The language is hard. And that’s not just me, person who severely lacks other language skills. Best Friend and one of our guides made numerous comments on Portuguese’s difficulty. Kind of Spanish but very much not Spanish.

Some of our most used phrases —

  • Olá — Hello
  • Oi — Hi
  • Tchau (pronounced like Ciao) — Bye
  • Adeus — Goodbye
  • Como vai? — How’s it going?
  • Por favor — Please
  • Obrigado/Obrigada (dependent on if you’re a man or a woman which is different than many languages where you have masculine and feminine forms regardless of gender; so because I’m a woman, I’d say obrigada) — Thank you
  • De nada — You’re welcome
  • Vegano/vegana – vegan
  • Desculpa/Desculpe — I’m sorry, excuse me
  • Perdão — Forgive me/pardon me
  • Não compreendo — I don’t understand
  • Como se diz… em Português? — How do you say … in Portuguese?
  • yes – sim
  • no – não
  • Where is? – onde é
  • How much? – quanto custa
  • Toilet – casa de banho

💡Eating Out Tip: see the bread and tray of delicious snacks below that were brought to us immediately upon sitting down? They’re not free. I repeat, they’re not free. Don’t the learn the hard way aka the way we did aka when you get the check.

I see why Portugal is such a popular place for Americans to call home. From the weather to the food to the history to the proximity to fabulous other destinations to the relatively easy move there requirements to the diversity to the stereotypical slower way of life…

If you’re considering moving to Portugal, highly recommend checking out the plethora of articles and blogs on the topic like my peer’s Moving to Portugal (Sue went went Chicago ➡ Wisconsin ➡ Portugal after living in Chicago her whole life) and joining appropriate Facebook Groups like POC in Portugal and Americans & FriendsPT, cited by Money Magazine, Time, the Wall Street Journal and others as ‘the go-to resource for third country nationals moving to Portugal’. Not only invaluable info RE visas, housing, and other every day life stuff, but also filled with very friendly and wanting to connect people. When I dropped in during our trip, I had numerous invites within hours to meet up along our different routes. There are tons of people doing exploratory “Could I live here?” trips as well as those who made the leap, with everyone chiming in with recommendations, questions, and get togethers. The reflections on how much less racism is encountered and how much more they’re active, outside, and with a true sense of belonging is 👀.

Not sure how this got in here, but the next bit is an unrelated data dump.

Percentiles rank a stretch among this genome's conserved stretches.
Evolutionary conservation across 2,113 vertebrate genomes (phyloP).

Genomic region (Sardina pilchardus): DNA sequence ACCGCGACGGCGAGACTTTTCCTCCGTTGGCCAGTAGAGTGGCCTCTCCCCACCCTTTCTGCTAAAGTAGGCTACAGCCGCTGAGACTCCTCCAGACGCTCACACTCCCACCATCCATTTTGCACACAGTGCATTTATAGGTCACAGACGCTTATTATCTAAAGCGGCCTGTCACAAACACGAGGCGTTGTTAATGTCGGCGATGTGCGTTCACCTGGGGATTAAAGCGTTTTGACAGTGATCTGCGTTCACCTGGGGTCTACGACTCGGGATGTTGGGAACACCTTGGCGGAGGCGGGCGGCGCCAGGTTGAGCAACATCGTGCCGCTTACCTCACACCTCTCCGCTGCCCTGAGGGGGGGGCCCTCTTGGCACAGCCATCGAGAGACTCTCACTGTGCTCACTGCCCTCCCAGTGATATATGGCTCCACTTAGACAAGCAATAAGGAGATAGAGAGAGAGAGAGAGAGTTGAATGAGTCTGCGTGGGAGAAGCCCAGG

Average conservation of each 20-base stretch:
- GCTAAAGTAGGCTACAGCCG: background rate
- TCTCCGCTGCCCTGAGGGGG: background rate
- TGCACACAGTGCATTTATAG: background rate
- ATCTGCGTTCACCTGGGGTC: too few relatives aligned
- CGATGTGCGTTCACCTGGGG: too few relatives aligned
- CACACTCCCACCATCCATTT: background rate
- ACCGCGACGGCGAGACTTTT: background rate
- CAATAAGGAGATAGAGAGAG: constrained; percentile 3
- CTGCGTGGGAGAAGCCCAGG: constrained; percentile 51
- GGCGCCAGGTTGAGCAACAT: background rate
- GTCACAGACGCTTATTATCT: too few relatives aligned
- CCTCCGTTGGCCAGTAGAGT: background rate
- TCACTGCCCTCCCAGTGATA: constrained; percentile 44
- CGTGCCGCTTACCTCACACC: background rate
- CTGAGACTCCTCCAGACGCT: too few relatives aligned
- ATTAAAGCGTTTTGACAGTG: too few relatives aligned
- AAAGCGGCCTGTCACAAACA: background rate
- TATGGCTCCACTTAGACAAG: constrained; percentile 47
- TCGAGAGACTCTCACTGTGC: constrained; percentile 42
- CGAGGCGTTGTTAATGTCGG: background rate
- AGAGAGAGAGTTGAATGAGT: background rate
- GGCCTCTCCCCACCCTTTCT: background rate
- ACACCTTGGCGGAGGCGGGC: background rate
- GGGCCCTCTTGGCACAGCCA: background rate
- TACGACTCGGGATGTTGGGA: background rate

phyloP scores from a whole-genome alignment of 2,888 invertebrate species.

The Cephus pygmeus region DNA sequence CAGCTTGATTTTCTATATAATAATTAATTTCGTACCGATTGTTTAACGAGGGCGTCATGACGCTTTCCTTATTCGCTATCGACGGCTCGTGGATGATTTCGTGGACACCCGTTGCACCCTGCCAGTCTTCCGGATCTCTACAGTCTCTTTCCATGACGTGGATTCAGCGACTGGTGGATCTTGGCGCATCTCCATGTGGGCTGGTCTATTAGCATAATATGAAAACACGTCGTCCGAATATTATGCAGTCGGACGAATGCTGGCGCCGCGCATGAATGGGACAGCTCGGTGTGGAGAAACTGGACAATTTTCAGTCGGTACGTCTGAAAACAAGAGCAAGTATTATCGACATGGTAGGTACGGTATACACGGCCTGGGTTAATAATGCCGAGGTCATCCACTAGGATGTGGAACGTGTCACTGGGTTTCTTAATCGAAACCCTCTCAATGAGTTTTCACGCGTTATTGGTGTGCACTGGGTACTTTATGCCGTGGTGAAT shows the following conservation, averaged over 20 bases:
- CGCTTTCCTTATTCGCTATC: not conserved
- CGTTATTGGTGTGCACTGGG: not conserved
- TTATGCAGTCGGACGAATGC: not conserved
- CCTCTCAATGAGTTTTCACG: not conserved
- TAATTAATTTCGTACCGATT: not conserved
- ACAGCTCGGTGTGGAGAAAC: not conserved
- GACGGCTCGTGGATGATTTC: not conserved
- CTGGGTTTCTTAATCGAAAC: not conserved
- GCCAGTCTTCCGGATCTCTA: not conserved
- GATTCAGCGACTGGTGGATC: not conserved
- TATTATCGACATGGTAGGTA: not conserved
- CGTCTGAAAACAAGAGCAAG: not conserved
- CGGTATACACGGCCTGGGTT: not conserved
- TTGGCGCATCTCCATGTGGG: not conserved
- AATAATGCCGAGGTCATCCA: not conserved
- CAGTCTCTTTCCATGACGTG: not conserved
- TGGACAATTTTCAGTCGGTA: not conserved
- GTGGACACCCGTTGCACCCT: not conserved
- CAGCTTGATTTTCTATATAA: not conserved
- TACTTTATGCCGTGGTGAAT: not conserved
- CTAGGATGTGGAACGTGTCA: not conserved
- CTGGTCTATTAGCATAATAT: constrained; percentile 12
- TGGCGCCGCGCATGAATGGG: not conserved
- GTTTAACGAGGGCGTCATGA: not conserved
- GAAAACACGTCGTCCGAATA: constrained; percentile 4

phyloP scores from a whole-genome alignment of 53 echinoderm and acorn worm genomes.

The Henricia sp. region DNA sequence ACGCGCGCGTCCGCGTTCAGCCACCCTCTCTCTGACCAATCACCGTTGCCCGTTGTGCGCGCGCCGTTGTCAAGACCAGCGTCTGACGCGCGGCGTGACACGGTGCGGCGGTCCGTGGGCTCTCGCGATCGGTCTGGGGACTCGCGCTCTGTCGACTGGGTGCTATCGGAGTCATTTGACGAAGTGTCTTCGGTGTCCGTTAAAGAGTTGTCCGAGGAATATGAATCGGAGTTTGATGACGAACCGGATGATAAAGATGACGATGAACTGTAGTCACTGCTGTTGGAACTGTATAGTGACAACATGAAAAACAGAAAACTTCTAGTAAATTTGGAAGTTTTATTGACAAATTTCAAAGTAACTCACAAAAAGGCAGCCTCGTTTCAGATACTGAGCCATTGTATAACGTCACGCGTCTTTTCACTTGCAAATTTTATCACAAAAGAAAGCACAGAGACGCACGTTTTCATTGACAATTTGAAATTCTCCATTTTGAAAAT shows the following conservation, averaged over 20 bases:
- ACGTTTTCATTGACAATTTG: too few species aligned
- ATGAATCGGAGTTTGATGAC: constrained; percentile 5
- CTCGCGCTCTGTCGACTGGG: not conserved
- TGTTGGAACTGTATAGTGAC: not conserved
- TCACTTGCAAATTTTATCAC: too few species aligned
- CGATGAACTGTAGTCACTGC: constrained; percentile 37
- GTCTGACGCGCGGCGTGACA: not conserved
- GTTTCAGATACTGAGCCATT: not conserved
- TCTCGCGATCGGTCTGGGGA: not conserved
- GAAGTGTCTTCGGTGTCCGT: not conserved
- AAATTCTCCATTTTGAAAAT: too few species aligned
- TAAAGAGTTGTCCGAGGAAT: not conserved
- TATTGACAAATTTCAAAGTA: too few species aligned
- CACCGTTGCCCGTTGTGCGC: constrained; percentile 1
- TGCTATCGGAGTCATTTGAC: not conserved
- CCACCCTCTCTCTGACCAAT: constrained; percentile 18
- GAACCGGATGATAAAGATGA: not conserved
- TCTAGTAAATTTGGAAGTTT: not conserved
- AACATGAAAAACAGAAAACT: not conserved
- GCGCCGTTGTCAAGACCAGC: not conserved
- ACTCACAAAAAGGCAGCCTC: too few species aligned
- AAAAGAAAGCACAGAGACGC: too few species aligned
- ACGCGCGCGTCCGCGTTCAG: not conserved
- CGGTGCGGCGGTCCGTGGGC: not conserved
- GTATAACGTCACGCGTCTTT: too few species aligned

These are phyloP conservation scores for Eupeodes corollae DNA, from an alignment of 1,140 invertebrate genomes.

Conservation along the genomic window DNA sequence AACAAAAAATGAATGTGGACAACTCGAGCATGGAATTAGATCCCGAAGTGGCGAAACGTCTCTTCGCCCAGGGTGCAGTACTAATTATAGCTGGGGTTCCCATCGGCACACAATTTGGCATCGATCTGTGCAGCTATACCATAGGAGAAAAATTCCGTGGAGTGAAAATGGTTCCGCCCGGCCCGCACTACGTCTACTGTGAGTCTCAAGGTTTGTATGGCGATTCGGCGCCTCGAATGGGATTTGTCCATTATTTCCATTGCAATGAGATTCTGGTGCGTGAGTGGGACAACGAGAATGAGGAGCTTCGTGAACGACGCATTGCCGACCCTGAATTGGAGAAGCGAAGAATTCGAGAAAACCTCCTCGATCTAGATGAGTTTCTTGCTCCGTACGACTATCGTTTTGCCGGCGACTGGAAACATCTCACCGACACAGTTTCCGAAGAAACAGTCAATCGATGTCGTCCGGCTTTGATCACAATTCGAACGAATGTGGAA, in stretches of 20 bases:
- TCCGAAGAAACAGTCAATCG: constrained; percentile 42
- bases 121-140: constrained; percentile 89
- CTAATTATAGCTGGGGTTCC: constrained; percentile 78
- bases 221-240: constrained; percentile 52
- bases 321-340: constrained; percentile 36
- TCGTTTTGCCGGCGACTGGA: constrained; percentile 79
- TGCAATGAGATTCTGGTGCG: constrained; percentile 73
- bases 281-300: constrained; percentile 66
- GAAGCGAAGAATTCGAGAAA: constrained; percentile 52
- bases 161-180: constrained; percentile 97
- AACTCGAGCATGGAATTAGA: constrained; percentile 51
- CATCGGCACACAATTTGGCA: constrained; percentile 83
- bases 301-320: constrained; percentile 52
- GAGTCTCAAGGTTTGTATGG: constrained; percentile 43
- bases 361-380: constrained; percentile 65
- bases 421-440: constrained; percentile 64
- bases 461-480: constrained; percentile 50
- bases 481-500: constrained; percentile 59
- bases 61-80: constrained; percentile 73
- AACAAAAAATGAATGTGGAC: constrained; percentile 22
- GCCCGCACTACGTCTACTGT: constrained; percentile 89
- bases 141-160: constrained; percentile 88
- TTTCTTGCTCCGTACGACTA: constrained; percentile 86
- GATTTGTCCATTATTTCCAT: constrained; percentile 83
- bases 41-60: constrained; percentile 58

Plus being able to say you’ve been to the Western most point of Europe is nerdy-fun —

So to sum up Portugal: go go go!

If you’ve been and want to share your experience and recommendations, drop them in the comments. Feel free to self-promote — your blog, article, Airbnb, bike tour… Our best trips have been those cobbled together from y’all + the internet, and lots of folks come hunting for these write-ups, days, weeks, years later. And you know how I feel about self-promotion (did I ask you to hire us, coffee us, or share us yet?!).

If you go anywhere we recommend and/or find this detail helpful, let us know! A tag on social, an email… Motivates us to keep on sharing as we do.

Happy wing-spreading! Obrigadaaaaa for being here! — Best Friend & Best Friend

Photo Collage

Places We’ve Gone Together

I haven’t blogged all these destinations. Head to the main blog page and filter by “travel” to see what I’ve written up.

  • Argentina (Mendoza)
  • Bahamas (Nassau)
  • Belgium (Bruges)
  • Belize (Ambergris Caye, Caye Caulker, San Ignacio)
  • Canada (Montreal, Toronto, Vancouver)
  • Caribbean Cruise (Belize, Honduras, Mexico, Miami)
  • Chile (Santiago)
  • France (Paris)
  • Ireland (Dublin, Galway, Killarney)
  • Italy (Rome, Milan, Lake Como, Venice, Bologna, Cinque Terre, Pisa, San Gimignano, Sienna, Florence, Civita de Bagnoregio)
  • Japan (Kyoto, Nara, Osaka, Miyajima, Hiroshima, Hakone, Tokyo)
  • Mexico (Mexico City, San Miguel de Allende)
  • Netherlands (Amsterdam)
  • Norway (Bergen, Oslo, Stavanger)
  • Portugal (Lisbon, Porto, Obidos, Coimbra, Sintra, Braga, Guimaes)
  • Sweden (Stockholm, Bergen, Gotland, Gothenberg)
United States
  • Arizona (Grand Canyon, Sedona, Phoenix)
  • Alabama (Dothan, Birmingham)
  • California (Santa Clara, San Diego, San Francisco, Yosemite, Palm Springs, Borrego Springs)
  • Colorado (Boulder, Denver)
  • DC
  • Hawaii (Maui, Oahu)
  • Florida (Clearwater, Gainesville, Jacksonville, Orlando, St. Pete’s, Miami)
  • Georgia (Valdosta, Atlanta, Savannah)
  • Indiana
  • Kentucky (Louisville)
  • Louisiana (Monroe, New Orleans)
  • Maine (Acadia, Portland)
  • Massachusetts (Boston)
  • Missouri (Kansas City)
  • Michigan (Grand Rapids, South Haven, Allegan)
  • Nebraska (Omaha)
  • North Carolina (Asheville, Charlotte)
  • NYC
  • Ohio (Cincinnati)
  • Pennsylvania (Philadelphia, Pittsburgh)
  • Puerto Rico (main island/San Juan/Aguadilla/El Yunque; Vieques)
  • Rhode Island (Providence)
  • South Carolina (Charleston)
  • Tennessee (Nashville, Chattanooga, Memphis)
  • Texas (Austin)
  • Utah (Salt Lake City, Bryce Canyon, Arches National Park, Zion National Park)
  • Vermont
  • Washington (Seattle)
  • Wisconsin (Madison, Milwaukee, Racine, Lake Geneva, Fond du Lac)